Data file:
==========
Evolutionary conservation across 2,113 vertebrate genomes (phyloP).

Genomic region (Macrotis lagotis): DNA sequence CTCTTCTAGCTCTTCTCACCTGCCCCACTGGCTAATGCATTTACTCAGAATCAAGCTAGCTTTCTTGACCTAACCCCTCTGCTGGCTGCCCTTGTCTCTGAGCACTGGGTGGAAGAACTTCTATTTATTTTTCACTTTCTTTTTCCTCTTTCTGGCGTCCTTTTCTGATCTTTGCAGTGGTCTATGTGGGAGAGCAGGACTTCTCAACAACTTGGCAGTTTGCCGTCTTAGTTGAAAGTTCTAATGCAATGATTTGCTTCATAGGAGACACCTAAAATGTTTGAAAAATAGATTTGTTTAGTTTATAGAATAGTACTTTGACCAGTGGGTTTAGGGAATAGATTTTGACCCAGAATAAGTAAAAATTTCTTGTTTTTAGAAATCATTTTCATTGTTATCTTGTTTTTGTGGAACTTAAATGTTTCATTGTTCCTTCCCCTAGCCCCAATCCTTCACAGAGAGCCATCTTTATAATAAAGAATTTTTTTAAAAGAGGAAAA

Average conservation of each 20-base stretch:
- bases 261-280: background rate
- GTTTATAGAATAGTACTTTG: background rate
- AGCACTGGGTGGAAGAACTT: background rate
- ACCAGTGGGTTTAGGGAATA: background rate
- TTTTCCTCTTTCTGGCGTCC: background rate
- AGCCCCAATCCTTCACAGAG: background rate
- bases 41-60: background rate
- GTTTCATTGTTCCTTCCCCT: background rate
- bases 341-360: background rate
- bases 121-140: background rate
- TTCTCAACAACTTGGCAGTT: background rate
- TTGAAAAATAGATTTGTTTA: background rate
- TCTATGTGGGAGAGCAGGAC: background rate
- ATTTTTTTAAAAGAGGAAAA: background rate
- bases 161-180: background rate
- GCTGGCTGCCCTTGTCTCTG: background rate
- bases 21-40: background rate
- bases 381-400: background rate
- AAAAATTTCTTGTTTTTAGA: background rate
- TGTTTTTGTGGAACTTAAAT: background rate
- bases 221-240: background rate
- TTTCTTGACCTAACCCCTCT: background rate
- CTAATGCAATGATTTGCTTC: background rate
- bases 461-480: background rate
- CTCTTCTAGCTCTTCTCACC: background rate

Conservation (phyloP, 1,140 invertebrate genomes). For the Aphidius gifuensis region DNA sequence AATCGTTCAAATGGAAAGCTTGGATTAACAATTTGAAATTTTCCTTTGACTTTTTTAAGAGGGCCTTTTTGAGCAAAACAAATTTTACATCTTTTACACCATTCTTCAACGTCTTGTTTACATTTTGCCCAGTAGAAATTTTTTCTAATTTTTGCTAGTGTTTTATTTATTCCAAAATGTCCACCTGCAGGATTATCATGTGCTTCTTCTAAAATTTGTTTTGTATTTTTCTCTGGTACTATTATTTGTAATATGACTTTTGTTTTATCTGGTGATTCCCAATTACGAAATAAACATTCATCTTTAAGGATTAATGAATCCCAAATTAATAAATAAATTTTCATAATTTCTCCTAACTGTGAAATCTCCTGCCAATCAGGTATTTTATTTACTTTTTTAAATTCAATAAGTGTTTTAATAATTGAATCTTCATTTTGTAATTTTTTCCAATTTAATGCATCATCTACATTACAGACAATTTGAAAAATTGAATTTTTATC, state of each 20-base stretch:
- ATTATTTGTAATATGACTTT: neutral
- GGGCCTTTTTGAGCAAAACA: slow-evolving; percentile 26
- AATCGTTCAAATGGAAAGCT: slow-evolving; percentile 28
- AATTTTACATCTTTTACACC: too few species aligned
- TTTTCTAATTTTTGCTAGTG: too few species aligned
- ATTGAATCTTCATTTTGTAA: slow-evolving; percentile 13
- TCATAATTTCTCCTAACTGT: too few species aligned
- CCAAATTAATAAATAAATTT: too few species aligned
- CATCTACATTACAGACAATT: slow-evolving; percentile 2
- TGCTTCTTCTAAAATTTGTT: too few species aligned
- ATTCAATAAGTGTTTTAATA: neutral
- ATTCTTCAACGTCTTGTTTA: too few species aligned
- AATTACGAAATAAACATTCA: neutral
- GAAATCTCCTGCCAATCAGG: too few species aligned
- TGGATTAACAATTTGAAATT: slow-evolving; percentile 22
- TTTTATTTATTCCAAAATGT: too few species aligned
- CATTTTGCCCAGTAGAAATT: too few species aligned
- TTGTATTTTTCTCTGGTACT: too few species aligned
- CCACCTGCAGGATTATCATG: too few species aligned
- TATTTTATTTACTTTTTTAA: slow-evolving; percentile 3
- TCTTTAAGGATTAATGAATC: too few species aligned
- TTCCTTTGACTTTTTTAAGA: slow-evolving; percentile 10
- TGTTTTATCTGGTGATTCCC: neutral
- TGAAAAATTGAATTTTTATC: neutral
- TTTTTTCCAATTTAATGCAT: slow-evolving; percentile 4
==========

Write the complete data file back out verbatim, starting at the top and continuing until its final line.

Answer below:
Evolutionary conservation across 2,113 vertebrate genomes (phyloP).

Genomic region (Macrotis lagotis): DNA sequence CTCTTCTAGCTCTTCTCACCTGCCCCACTGGCTAATGCATTTACTCAGAATCAAGCTAGCTTTCTTGACCTAACCCCTCTGCTGGCTGCCCTTGTCTCTGAGCACTGGGTGGAAGAACTTCTATTTATTTTTCACTTTCTTTTTCCTCTTTCTGGCGTCCTTTTCTGATCTTTGCAGTGGTCTATGTGGGAGAGCAGGACTTCTCAACAACTTGGCAGTTTGCCGTCTTAGTTGAAAGTTCTAATGCAATGATTTGCTTCATAGGAGACACCTAAAATGTTTGAAAAATAGATTTGTTTAGTTTATAGAATAGTACTTTGACCAGTGGGTTTAGGGAATAGATTTTGACCCAGAATAAGTAAAAATTTCTTGTTTTTAGAAATCATTTTCATTGTTATCTTGTTTTTGTGGAACTTAAATGTTTCATTGTTCCTTCCCCTAGCCCCAATCCTTCACAGAGAGCCATCTTTATAATAAAGAATTTTTTTAAAAGAGGAAAA

Average conservation of each 20-base stretch:
- bases 261-280: background rate
- GTTTATAGAATAGTACTTTG: background rate
- AGCACTGGGTGGAAGAACTT: background rate
- ACCAGTGGGTTTAGGGAATA: background rate
- TTTTCCTCTTTCTGGCGTCC: background rate
- AGCCCCAATCCTTCACAGAG: background rate
- bases 41-60: background rate
- GTTTCATTGTTCCTTCCCCT: background rate
- bases 341-360: background rate
- bases 121-140: background rate
- TTCTCAACAACTTGGCAGTT: background rate
- TTGAAAAATAGATTTGTTTA: background rate
- TCTATGTGGGAGAGCAGGAC: background rate
- ATTTTTTTAAAAGAGGAAAA: background rate
- bases 161-180: background rate
- GCTGGCTGCCCTTGTCTCTG: background rate
- bases 21-40: background rate
- bases 381-400: background rate
- AAAAATTTCTTGTTTTTAGA: background rate
- TGTTTTTGTGGAACTTAAAT: background rate
- bases 221-240: background rate
- TTTCTTGACCTAACCCCTCT: background rate
- CTAATGCAATGATTTGCTTC: background rate
- bases 461-480: background rate
- CTCTTCTAGCTCTTCTCACC: background rate

Conservation (phyloP, 1,140 invertebrate genomes). For the Aphidius gifuensis region DNA sequence AATCGTTCAAATGGAAAGCTTGGATTAACAATTTGAAATTTTCCTTTGACTTTTTTAAGAGGGCCTTTTTGAGCAAAACAAATTTTACATCTTTTACACCATTCTTCAACGTCTTGTTTACATTTTGCCCAGTAGAAATTTTTTCTAATTTTTGCTAGTGTTTTATTTATTCCAAAATGTCCACCTGCAGGATTATCATGTGCTTCTTCTAAAATTTGTTTTGTATTTTTCTCTGGTACTATTATTTGTAATATGACTTTTGTTTTATCTGGTGATTCCCAATTACGAAATAAACATTCATCTTTAAGGATTAATGAATCCCAAATTAATAAATAAATTTTCATAATTTCTCCTAACTGTGAAATCTCCTGCCAATCAGGTATTTTATTTACTTTTTTAAATTCAATAAGTGTTTTAATAATTGAATCTTCATTTTGTAATTTTTTCCAATTTAATGCATCATCTACATTACAGACAATTTGAAAAATTGAATTTTTATC, state of each 20-base stretch:
- ATTATTTGTAATATGACTTT: neutral
- GGGCCTTTTTGAGCAAAACA: slow-evolving; percentile 26
- AATCGTTCAAATGGAAAGCT: slow-evolving; percentile 28
- AATTTTACATCTTTTACACC: too few species aligned
- TTTTCTAATTTTTGCTAGTG: too few species aligned
- ATTGAATCTTCATTTTGTAA: slow-evolving; percentile 13
- TCATAATTTCTCCTAACTGT: too few species aligned
- CCAAATTAATAAATAAATTT: too few species aligned
- CATCTACATTACAGACAATT: slow-evolving; percentile 2
- TGCTTCTTCTAAAATTTGTT: too few species aligned
- ATTCAATAAGTGTTTTAATA: neutral
- ATTCTTCAACGTCTTGTTTA: too few species aligned
- AATTACGAAATAAACATTCA: neutral
- GAAATCTCCTGCCAATCAGG: too few species aligned
- TGGATTAACAATTTGAAATT: slow-evolving; percentile 22
- TTTTATTTATTCCAAAATGT: too few species aligned
- CATTTTGCCCAGTAGAAATT: too few species aligned
- TTGTATTTTTCTCTGGTACT: too few species aligned
- CCACCTGCAGGATTATCATG: too few species aligned
- TATTTTATTTACTTTTTTAA: slow-evolving; percentile 3
- TCTTTAAGGATTAATGAATC: too few species aligned
- TTCCTTTGACTTTTTTAAGA: slow-evolving; percentile 10
- TGTTTTATCTGGTGATTCCC: neutral
- TGAAAAATTGAATTTTTATC: neutral
- TTTTTTCCAATTTAATGCAT: slow-evolving; percentile 4